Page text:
Now there’s a lot of talk in Buddhist literature about cutting through that level of conceptual consciousness and seeing things directly. It’s a very powerful metaphor of the old story, the TV show, Just the Facts, Ma’m. Don’t tell me your interpretation. Just what did you see? There’s a notion that we can somehow get back to that -- when we can really see things, it will be like drinking water for the first time. Nobody has to tell you whether it’s cold or hot. We want to have this kind of foundational level of certainty grounded in sense experience. The eyewitness experiments tells us that sense experience is a very unreliable foundation.
The Heart Sutra has this line: No eye, no ear, no nose, no tongue, no body, no mind.
The negation of each one of those things is a negation of their claim to foundational status, where we want to go back and say, At least I can trust my senses. The problem is that we can’t, no matter what we do in this practice or anything else, free our senses from our conceptual framework. That notion itself is a concept. It’s an extremely pernicious concept. We can say one of the most entangling concepts is the fantasy of being free of concepts. It creates an illusion that there’s a curtain we’re going to pull back one day and then really see what it’s like behind the curtain. We spend a lot of time in the grip of that kind of imagery, which itself is just an image. But we think we’re going to use images to deconstruct images.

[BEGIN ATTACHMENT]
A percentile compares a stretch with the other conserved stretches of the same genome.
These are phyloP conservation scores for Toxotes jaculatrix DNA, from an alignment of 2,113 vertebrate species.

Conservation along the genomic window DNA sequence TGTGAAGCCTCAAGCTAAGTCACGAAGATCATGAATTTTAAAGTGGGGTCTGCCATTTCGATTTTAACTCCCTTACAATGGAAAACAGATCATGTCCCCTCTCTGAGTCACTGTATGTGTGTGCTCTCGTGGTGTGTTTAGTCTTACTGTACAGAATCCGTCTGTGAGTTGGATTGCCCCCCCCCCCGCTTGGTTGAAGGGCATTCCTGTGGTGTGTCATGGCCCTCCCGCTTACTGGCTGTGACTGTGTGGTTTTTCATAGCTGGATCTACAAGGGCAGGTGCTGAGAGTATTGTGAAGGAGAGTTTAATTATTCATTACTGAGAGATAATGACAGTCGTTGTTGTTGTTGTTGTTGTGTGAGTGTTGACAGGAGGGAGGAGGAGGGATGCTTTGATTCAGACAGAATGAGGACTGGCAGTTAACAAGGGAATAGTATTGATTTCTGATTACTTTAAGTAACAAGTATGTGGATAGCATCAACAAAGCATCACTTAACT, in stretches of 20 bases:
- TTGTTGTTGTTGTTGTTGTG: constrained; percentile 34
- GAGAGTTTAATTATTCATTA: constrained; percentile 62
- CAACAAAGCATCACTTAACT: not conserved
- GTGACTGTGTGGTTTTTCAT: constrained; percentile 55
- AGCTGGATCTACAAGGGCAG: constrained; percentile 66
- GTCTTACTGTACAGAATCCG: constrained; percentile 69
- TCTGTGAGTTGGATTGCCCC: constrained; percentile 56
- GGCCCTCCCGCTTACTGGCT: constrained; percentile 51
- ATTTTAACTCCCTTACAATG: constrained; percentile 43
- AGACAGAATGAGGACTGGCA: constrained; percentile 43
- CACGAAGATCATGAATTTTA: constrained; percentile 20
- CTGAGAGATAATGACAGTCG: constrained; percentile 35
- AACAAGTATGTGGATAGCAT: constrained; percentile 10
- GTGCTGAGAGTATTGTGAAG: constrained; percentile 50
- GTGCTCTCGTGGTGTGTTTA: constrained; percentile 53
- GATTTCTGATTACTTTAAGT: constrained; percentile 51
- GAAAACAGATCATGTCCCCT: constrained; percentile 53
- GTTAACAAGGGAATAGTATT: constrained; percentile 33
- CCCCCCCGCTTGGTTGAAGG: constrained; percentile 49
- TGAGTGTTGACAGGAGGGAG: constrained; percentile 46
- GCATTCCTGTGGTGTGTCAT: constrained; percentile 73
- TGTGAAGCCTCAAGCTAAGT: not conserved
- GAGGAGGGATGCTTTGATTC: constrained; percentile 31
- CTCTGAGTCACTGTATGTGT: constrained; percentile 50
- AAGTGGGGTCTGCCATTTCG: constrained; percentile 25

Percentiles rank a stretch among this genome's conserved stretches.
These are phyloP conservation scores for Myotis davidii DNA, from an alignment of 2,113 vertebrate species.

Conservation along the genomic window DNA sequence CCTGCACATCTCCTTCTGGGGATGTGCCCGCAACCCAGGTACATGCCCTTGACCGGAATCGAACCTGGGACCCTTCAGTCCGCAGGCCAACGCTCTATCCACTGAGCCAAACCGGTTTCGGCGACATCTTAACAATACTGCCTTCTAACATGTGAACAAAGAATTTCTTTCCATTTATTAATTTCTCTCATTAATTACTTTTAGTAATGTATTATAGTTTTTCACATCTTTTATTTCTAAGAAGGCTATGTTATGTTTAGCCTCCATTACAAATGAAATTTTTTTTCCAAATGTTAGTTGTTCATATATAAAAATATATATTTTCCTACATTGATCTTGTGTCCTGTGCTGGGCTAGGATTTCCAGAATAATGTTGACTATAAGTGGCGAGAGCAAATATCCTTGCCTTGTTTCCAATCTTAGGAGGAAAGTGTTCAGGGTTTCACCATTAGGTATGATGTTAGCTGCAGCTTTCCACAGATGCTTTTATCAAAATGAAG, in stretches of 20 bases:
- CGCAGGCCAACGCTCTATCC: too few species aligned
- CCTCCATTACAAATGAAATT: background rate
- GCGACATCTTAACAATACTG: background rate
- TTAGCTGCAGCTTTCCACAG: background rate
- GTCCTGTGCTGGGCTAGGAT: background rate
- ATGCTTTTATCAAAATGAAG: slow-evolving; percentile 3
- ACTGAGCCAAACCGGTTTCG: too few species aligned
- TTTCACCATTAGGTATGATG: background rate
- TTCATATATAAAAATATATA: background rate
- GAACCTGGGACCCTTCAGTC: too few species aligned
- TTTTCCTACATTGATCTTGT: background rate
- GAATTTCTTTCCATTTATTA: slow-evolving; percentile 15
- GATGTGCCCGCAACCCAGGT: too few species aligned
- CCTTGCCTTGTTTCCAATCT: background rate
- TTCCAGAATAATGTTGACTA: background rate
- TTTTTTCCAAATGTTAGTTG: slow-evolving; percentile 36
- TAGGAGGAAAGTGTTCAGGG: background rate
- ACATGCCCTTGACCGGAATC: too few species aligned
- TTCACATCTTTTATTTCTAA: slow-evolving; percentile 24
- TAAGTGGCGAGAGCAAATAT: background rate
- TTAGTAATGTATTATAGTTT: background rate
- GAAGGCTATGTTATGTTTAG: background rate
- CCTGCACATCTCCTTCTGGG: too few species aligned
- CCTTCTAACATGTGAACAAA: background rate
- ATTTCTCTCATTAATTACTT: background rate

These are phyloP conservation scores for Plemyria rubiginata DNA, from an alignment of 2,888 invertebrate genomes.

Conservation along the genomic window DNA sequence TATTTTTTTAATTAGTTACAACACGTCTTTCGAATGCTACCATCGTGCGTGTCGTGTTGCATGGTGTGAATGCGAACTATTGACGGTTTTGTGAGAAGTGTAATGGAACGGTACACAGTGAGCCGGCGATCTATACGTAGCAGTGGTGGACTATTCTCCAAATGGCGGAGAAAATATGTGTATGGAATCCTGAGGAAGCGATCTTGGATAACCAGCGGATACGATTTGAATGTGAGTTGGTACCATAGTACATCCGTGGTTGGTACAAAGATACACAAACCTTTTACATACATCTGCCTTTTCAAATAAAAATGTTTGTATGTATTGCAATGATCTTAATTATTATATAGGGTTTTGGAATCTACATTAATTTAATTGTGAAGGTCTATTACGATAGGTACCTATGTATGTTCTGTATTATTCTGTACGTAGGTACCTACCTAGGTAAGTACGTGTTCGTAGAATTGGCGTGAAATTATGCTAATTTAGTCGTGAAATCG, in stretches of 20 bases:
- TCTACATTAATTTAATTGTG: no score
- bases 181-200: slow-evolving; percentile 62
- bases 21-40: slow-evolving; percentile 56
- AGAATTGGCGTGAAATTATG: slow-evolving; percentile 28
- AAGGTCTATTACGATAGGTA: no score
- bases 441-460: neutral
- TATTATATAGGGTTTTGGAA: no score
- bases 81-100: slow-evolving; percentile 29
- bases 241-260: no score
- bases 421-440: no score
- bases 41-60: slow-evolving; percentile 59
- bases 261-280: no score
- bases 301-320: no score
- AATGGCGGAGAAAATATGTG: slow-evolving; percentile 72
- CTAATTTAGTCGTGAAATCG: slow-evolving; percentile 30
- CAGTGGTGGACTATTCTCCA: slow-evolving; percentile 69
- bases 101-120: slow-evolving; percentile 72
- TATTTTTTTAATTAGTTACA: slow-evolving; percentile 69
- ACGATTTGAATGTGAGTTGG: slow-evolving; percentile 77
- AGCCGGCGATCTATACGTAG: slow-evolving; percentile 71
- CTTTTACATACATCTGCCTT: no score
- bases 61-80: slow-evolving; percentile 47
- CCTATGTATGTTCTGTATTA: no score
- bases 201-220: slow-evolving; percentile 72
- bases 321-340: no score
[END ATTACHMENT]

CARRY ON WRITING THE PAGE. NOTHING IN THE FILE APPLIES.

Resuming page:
The fact is, when we see or hear something out of the ordinary, if we suddenly woke up, whatever that meant, and saw life differently, the first thing we would probably do is turn to the person next to us and say, Did you see that? Immediately we need that kind of corroboration of our reality to really believe it, because one of the reasons we got into this whole mess is that we learned that we can be misled or deluded by our thoughts, that what we think we see is not always out there, so even if we think we’ve seen something different, how do we know? How do we know we’re not like that paranoid schizophrenic who’s sure he’s seen the truth? There’s no way to be sure of that. We can’t check on anything inside to be sure, and we look at all the people around us who are certain of things.